"What was the value, the meaning of things[?]" (p133)
Woolf's chosen role as an author is to uncover the hidden values and needs of her characters' psychologies, and by extension of this, those of her readers—each frequent realisation of the character's is a real and vividly personal epiphany, the like of which 'real-life' persons do not have such a feel for on a day-to-day basis; the characters are in a very real sense perhaps too self-aware to be considered 'real'. (Tansley and Lily at the dinner table each understand their situations perfectly.) The underlying message Woolf seems to be seeking to present is that this self-knowledge is not necessarily inherently of any worth—Tansley, for instance, is unable to control his desire to subjugate others in his own mind to prop up his own insecure self-esteem; his realisation of this fact is not an empowerment to alter the fact. Lily feels restrained in a similar fashion; years after their utterance, Tansley's words (p94) "women can't write, women can't paint", though cushioned with the knowledge that "clearly it was not true to him but for some reason helpful" (also p94), still cannot be completely discounted from her mind.
Lily's struggle to marshall her memories into a cohesive and enduring monument of canvas is a metaphor for the intensity of human experience; the significance being that ultimately it does not matter—for that intensity will not be retained even then, no matter the struggle; once captured the reality of the situation fades, and it is time to 'move on'. Her efforts are symbolic of the inability for the power of memories and emotions to be lastingly captured—so strong is this urge that her desire to imprint a meaning upon events perpetuates through the years; clearly it is more important than a fleeting glimpse of the meaning behind life in a single mind at a single point in time. It surpasses and transcends Lily to become a wider, more encompassing issue; which Lily recognises in the euphoria of the story's climax (having "had her vision", p225)—"her picture ... with all its greens and blues, its lines running up and across, its attempt at something ... it would be destroyed. But what did that matter?" Though the picture represents nothing of any value to those who would see it hung out of view, if at all, it is a personal reference; a reminder, an optimistic journey whose satisfaction is in the travelling rather than the destination.
Similarly, Mrs Ramsay's chain of thought at the supper evening ("Everything seemed possible. Everything seemed right ... but this cannot last, she thought", p113) is separate and wholly distant from the events at the dinner table; in this scene she exists almost in a fugue state of heightened perception. She sits there at the dinner table, (p115) "observing [Charles Tansley] rather than listening to what he said ... that was what [it] ... amounted to. 'I—I—I' ... she could tell by the sound of his voice". What is important is that she recognises this state of constant fluid understanding; (p116) "at the moment her eyes were so clear that they seemed to go round the table unveiling each of these people, and their thoughts and feelings"—a state of consciousness which, to put it crudely, we have all experienced at one time or another, but for brief periods of time only; they are all but forgotten in the interim between such revelations, coming flooding back only when another strikes us. They do not—in fact, cannot—last. The fact is that Woolf attempts to make it last—this level of startling perception ("She scented danger for her husband. A question like that would lead, almost certainly, to something being said which reminded him of his own failure.") is artificially sustained in characters' minds throughout the text; whilst simultaneously she admits, throught Mrs Ramsay, that "It could not last, she knew". Even as she admits in Lily's closing speech that the effort is ultimately destined to be forgotten, she seems to be saying that the struggle is a reward in itself; that it is whilst we are living the experience we should cherish it—a piece of the moment cannot be deliberately captured, but (p114) "of such moments ... the thing is made which remains for ever after." This delicate interplay of characters, of their thoughts and personal visions definitely lends credence to the notion that To The Lighthouse is a work with its roots buried deep in ruminations on the human condition; deeply philosophical in its own subtle way, eminently true to life, but fragilely artificial in its delicacy because it is too true to life.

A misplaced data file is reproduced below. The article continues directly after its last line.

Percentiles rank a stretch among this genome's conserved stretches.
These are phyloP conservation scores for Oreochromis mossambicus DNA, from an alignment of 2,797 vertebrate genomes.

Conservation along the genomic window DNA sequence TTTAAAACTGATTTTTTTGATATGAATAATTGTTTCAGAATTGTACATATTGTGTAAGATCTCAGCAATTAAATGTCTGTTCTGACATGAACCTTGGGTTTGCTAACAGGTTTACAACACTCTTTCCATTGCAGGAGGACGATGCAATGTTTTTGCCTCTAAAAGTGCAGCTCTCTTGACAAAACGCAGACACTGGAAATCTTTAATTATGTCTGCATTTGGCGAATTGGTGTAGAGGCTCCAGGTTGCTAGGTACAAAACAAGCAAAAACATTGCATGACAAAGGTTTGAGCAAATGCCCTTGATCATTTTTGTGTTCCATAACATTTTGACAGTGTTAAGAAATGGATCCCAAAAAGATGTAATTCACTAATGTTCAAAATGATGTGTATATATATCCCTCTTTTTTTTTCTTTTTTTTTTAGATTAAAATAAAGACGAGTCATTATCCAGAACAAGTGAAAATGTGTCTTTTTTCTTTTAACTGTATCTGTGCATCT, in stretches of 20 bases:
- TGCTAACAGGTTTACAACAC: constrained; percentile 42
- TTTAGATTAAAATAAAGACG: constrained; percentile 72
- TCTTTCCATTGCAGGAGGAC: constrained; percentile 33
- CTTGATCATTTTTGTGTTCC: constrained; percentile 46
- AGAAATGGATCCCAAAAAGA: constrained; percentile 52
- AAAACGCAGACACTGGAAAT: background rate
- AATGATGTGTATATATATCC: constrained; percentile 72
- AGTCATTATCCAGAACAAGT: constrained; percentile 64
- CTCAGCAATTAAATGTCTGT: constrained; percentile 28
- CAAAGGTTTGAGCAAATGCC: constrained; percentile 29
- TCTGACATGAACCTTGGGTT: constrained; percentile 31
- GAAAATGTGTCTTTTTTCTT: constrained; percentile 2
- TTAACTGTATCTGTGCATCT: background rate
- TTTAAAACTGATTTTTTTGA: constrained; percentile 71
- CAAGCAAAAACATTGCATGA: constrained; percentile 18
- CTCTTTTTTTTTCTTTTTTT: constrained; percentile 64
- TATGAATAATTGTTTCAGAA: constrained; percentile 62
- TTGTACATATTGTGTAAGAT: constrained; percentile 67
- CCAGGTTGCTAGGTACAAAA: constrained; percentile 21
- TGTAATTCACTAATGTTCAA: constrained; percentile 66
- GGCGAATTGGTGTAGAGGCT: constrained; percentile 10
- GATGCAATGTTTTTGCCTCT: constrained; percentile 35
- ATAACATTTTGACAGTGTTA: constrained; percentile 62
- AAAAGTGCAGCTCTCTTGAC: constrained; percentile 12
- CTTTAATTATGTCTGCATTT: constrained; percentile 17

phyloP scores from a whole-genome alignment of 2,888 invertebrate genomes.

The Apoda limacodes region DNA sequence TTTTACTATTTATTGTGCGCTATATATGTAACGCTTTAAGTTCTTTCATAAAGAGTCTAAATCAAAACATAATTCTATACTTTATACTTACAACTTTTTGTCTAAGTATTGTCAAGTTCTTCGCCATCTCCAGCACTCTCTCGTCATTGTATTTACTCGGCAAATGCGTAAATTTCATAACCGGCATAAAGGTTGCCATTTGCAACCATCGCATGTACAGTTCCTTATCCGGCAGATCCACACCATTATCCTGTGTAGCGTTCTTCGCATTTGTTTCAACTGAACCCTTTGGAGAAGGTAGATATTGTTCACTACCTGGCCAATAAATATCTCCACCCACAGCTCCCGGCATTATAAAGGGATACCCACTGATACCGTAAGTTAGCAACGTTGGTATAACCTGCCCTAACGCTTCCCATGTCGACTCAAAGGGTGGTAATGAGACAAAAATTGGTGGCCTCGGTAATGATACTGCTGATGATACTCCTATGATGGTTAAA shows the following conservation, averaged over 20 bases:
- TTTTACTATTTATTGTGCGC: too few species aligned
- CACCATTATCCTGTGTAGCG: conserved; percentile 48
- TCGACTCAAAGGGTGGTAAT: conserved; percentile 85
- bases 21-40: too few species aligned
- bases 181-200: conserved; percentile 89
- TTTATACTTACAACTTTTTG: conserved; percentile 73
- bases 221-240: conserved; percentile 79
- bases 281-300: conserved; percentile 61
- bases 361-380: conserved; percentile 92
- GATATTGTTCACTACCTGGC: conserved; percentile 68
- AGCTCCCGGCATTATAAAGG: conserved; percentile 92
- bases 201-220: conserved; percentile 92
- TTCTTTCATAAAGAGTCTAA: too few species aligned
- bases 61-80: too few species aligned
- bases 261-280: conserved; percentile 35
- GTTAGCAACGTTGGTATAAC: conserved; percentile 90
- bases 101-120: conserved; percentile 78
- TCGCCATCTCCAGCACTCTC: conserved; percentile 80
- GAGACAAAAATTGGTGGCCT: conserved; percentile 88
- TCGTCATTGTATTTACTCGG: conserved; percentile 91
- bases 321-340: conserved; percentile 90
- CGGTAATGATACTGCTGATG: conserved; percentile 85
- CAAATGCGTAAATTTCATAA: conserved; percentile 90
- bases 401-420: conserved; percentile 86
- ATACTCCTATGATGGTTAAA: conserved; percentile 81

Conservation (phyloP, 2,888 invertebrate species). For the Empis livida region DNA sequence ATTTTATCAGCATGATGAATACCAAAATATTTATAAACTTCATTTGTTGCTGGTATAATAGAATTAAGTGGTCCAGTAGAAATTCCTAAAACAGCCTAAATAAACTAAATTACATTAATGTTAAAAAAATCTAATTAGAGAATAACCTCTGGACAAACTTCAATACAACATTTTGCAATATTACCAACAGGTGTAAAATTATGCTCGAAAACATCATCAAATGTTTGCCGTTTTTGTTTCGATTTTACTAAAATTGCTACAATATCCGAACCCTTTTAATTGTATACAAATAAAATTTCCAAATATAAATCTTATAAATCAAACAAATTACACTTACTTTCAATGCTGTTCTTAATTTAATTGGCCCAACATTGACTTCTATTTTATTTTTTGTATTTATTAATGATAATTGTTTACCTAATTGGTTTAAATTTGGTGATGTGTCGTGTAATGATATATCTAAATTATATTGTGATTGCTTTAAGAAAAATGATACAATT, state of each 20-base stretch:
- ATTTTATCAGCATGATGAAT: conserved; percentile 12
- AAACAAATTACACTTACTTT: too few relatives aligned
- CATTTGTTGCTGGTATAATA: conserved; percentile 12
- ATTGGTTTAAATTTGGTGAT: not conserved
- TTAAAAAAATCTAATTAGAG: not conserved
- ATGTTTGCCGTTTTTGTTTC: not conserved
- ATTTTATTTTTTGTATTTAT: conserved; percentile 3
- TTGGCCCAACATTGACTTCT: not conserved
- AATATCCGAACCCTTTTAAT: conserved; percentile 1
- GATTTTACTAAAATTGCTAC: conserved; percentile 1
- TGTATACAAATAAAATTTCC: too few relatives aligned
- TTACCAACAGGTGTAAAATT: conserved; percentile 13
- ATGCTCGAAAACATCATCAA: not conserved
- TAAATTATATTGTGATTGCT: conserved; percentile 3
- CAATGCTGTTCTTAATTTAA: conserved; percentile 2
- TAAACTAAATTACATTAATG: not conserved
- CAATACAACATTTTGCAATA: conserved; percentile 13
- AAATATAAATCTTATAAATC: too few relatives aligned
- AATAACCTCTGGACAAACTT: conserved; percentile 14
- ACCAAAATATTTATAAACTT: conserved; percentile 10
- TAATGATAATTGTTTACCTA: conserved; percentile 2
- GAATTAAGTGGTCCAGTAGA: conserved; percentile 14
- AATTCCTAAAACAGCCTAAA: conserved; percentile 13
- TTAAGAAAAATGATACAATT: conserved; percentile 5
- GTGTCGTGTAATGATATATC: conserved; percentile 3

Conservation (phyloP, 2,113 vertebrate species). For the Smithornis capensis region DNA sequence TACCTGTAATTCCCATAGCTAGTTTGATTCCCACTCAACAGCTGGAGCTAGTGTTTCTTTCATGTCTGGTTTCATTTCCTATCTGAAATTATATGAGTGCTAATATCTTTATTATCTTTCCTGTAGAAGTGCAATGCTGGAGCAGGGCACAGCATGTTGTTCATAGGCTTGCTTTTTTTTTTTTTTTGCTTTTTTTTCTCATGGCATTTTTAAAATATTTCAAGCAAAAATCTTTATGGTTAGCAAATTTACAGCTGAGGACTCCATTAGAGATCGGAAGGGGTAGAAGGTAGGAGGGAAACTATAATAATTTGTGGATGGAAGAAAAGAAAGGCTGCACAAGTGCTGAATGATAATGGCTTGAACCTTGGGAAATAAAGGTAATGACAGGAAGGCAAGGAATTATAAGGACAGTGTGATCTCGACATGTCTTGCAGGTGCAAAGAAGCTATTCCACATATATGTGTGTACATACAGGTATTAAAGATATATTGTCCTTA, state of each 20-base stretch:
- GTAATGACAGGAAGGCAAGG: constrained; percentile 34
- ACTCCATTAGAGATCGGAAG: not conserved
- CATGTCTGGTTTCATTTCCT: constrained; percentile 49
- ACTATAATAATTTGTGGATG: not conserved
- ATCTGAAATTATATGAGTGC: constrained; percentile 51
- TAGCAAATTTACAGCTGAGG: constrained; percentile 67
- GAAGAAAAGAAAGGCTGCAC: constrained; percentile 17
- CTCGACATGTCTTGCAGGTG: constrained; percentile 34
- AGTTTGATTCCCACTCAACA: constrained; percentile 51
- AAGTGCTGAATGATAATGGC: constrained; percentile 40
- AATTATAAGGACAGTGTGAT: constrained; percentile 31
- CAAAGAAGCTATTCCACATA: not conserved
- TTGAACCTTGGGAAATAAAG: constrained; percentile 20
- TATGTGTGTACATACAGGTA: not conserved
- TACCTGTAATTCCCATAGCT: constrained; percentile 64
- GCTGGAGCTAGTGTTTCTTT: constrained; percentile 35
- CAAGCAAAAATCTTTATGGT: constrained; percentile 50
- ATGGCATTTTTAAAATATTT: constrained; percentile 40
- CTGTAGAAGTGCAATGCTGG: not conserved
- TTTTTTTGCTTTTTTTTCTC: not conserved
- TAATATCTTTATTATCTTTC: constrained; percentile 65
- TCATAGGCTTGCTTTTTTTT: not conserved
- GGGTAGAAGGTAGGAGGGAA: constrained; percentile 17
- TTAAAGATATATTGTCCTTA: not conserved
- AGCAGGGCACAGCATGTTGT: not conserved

The effect is artificial not only because of its represention of a state of constant psychological epiphany but because, although the text of To The Lighthouse flows perfectly, it is a very conscious style on Woolf's part involving extensive rewriting from the original manuscript. There is evidence for this in the sheer volume of the chapter notes dictating changes from the original manuscript, which seems to have been more verbose and less nebulous in form ("in MS ... more explanation is given" p233, "in MS, Tansley's atheism is more emphasized and contrasted with Lily's belief" p227—and there are records of many other editing outs or 'smoothing' revision.) It is not difficult to imagine that Woolf would have been exceptionally gratified by a comment which she made about another author in a critical essay: that a work offered (p248) "a complete presentation of life ... as always [he] creates carelessly, without a word of comment, as if the parts grew together without his willing it, and broke into ruin again without his caring." Woolf's version is more forced; but perhaps this is what is necessary for a work of such questing magnitude. Seeming spontaneity requires patience.
All page references are from:
Virginia Woolf, To The Lighthouse, Penguin Twentieth Century Classics, 1992